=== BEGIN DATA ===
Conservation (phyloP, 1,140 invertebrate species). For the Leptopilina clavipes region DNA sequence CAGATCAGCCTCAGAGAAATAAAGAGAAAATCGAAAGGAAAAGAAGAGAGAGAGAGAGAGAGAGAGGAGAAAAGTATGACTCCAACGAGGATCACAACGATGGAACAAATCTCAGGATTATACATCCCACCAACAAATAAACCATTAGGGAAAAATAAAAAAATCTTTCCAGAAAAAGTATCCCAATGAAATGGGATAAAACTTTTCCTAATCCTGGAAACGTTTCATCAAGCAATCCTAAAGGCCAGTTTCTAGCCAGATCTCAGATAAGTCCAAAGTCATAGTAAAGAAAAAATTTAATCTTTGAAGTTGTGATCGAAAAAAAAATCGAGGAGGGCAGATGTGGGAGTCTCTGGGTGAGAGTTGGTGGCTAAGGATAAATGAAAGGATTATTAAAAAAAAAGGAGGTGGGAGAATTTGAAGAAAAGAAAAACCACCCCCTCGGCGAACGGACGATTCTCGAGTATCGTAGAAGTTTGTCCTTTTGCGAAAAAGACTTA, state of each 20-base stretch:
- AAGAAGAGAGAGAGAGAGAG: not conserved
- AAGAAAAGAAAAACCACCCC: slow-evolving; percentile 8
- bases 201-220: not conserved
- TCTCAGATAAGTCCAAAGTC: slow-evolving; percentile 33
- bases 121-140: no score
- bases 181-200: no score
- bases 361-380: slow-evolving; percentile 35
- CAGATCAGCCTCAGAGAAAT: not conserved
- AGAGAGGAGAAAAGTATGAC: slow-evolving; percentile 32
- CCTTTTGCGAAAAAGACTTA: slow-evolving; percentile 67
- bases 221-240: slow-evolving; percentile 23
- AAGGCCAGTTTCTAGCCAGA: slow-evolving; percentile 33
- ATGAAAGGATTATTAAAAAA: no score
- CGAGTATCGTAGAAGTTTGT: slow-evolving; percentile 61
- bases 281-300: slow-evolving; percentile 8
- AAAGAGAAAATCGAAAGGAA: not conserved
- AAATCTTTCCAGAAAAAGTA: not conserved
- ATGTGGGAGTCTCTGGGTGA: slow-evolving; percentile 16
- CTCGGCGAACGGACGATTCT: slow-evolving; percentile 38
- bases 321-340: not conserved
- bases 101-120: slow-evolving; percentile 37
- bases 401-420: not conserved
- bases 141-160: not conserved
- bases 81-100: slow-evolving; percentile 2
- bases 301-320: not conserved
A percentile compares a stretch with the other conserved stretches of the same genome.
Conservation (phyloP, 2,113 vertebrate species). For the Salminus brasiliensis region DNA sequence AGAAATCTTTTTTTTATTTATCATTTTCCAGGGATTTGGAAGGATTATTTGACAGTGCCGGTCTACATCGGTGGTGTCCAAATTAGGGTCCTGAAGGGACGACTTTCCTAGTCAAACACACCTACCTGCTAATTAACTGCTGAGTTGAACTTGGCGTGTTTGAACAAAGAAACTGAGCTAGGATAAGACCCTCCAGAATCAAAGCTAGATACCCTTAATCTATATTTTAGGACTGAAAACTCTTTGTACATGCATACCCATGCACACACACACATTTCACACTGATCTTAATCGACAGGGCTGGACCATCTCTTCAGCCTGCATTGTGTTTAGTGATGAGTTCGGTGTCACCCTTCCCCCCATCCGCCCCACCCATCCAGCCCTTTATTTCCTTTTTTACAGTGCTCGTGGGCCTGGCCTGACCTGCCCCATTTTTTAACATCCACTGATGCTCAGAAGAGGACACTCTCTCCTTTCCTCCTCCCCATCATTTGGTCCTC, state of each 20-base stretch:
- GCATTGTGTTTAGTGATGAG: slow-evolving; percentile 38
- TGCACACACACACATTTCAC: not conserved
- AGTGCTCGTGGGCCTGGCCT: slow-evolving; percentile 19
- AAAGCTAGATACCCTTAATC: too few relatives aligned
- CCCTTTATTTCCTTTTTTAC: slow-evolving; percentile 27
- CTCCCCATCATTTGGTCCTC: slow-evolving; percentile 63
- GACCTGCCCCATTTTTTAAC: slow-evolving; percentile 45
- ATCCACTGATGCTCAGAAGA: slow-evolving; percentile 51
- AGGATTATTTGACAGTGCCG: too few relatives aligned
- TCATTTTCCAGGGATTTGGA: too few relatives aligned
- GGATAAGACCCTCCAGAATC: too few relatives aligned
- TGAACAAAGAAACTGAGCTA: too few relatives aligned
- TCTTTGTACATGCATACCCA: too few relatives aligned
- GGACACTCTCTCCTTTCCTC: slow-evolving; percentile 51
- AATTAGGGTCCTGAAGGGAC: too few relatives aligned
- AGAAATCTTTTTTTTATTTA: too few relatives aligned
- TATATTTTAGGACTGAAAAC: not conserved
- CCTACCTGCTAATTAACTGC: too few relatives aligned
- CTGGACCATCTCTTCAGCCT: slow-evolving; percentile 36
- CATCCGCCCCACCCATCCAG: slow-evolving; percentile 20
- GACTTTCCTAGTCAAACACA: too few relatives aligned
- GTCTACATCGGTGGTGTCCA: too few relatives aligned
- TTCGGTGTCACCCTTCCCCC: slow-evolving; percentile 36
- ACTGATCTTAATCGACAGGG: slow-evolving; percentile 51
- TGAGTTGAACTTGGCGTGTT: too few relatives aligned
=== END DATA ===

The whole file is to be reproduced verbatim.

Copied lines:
Conservation (phyloP, 1,140 invertebrate species). For the Leptopilina clavipes region DNA sequence CAGATCAGCCTCAGAGAAATAAAGAGAAAATCGAAAGGAAAAGAAGAGAGAGAGAGAGAGAGAGAGGAGAAAAGTATGACTCCAACGAGGATCACAACGATGGAACAAATCTCAGGATTATACATCCCACCAACAAATAAACCATTAGGGAAAAATAAAAAAATCTTTCCAGAAAAAGTATCCCAATGAAATGGGATAAAACTTTTCCTAATCCTGGAAACGTTTCATCAAGCAATCCTAAAGGCCAGTTTCTAGCCAGATCTCAGATAAGTCCAAAGTCATAGTAAAGAAAAAATTTAATCTTTGAAGTTGTGATCGAAAAAAAAATCGAGGAGGGCAGATGTGGGAGTCTCTGGGTGAGAGTTGGTGGCTAAGGATAAATGAAAGGATTATTAAAAAAAAAGGAGGTGGGAGAATTTGAAGAAAAGAAAAACCACCCCCTCGGCGAACGGACGATTCTCGAGTATCGTAGAAGTTTGTCCTTTTGCGAAAAAGACTTA, state of each 20-base stretch:
- AAGAAGAGAGAGAGAGAGAG: not conserved
- AAGAAAAGAAAAACCACCCC: slow-evolving; percentile 8
- bases 201-220: not conserved
- TCTCAGATAAGTCCAAAGTC: slow-evolving; percentile 33
- bases 121-140: no score
- bases 181-200: no score
- bases 361-380: slow-evolving; percentile 35
- CAGATCAGCCTCAGAGAAAT: not conserved
- AGAGAGGAGAAAAGTATGAC: slow-evolving; percentile 32
- CCTTTTGCGAAAAAGACTTA: slow-evolving; percentile 67
- bases 221-240: slow-evolving; percentile 23
- AAGGCCAGTTTCTAGCCAGA: slow-evolving; percentile 33
- ATGAAAGGATTATTAAAAAA: no score
- CGAGTATCGTAGAAGTTTGT: slow-evolving; percentile 61
- bases 281-300: slow-evolving; percentile 8
- AAAGAGAAAATCGAAAGGAA: not conserved
- AAATCTTTCCAGAAAAAGTA: not conserved
- ATGTGGGAGTCTCTGGGTGA: slow-evolving; percentile 16
- CTCGGCGAACGGACGATTCT: slow-evolving; percentile 38
- bases 321-340: not conserved
- bases 101-120: slow-evolving; percentile 37
- bases 401-420: not conserved
- bases 141-160: not conserved
- bases 81-100: slow-evolving; percentile 2
- bases 301-320: not conserved
A percentile compares a stretch with the other conserved stretches of the same genome.
Conservation (phyloP, 2,113 vertebrate species). For the Salminus brasiliensis region DNA sequence AGAAATCTTTTTTTTATTTATCATTTTCCAGGGATTTGGAAGGATTATTTGACAGTGCCGGTCTACATCGGTGGTGTCCAAATTAGGGTCCTGAAGGGACGACTTTCCTAGTCAAACACACCTACCTGCTAATTAACTGCTGAGTTGAACTTGGCGTGTTTGAACAAAGAAACTGAGCTAGGATAAGACCCTCCAGAATCAAAGCTAGATACCCTTAATCTATATTTTAGGACTGAAAACTCTTTGTACATGCATACCCATGCACACACACACATTTCACACTGATCTTAATCGACAGGGCTGGACCATCTCTTCAGCCTGCATTGTGTTTAGTGATGAGTTCGGTGTCACCCTTCCCCCCATCCGCCCCACCCATCCAGCCCTTTATTTCCTTTTTTACAGTGCTCGTGGGCCTGGCCTGACCTGCCCCATTTTTTAACATCCACTGATGCTCAGAAGAGGACACTCTCTCCTTTCCTCCTCCCCATCATTTGGTCCTC, state of each 20-base stretch:
- GCATTGTGTTTAGTGATGAG: slow-evolving; percentile 38
- TGCACACACACACATTTCAC: not conserved
- AGTGCTCGTGGGCCTGGCCT: slow-evolving; percentile 19
- AAAGCTAGATACCCTTAATC: too few relatives aligned
- CCCTTTATTTCCTTTTTTAC: slow-evolving; percentile 27
- CTCCCCATCATTTGGTCCTC: slow-evolving; percentile 63
- GACCTGCCCCATTTTTTAAC: slow-evolving; percentile 45
- ATCCACTGATGCTCAGAAGA: slow-evolving; percentile 51
- AGGATTATTTGACAGTGCCG: too few relatives aligned
- TCATTTTCCAGGGATTTGGA: too few relatives aligned
- GGATAAGACCCTCCAGAATC: too few relatives aligned
- TGAACAAAGAAACTGAGCTA: too few relatives aligned
- TCTTTGTACATGCATACCCA: too few relatives aligned
- GGACACTCTCTCCTTTCCTC: slow-evolving; percentile 51
- AATTAGGGTCCTGAAGGGAC: too few relatives aligned
- AGAAATCTTTTTTTTATTTA: too few relatives aligned
- TATATTTTAGGACTGAAAAC: not conserved
- CCTACCTGCTAATTAACTGC: too few relatives aligned
- CTGGACCATCTCTTCAGCCT: slow-evolving; percentile 36
- CATCCGCCCCACCCATCCAG: slow-evolving; percentile 20
- GACTTTCCTAGTCAAACACA: too few relatives aligned
- GTCTACATCGGTGGTGTCCA: too few relatives aligned
- TTCGGTGTCACCCTTCCCCC: slow-evolving; percentile 36
- ACTGATCTTAATCGACAGGG: slow-evolving; percentile 51
- TGAGTTGAACTTGGCGTGTT: too few relatives aligned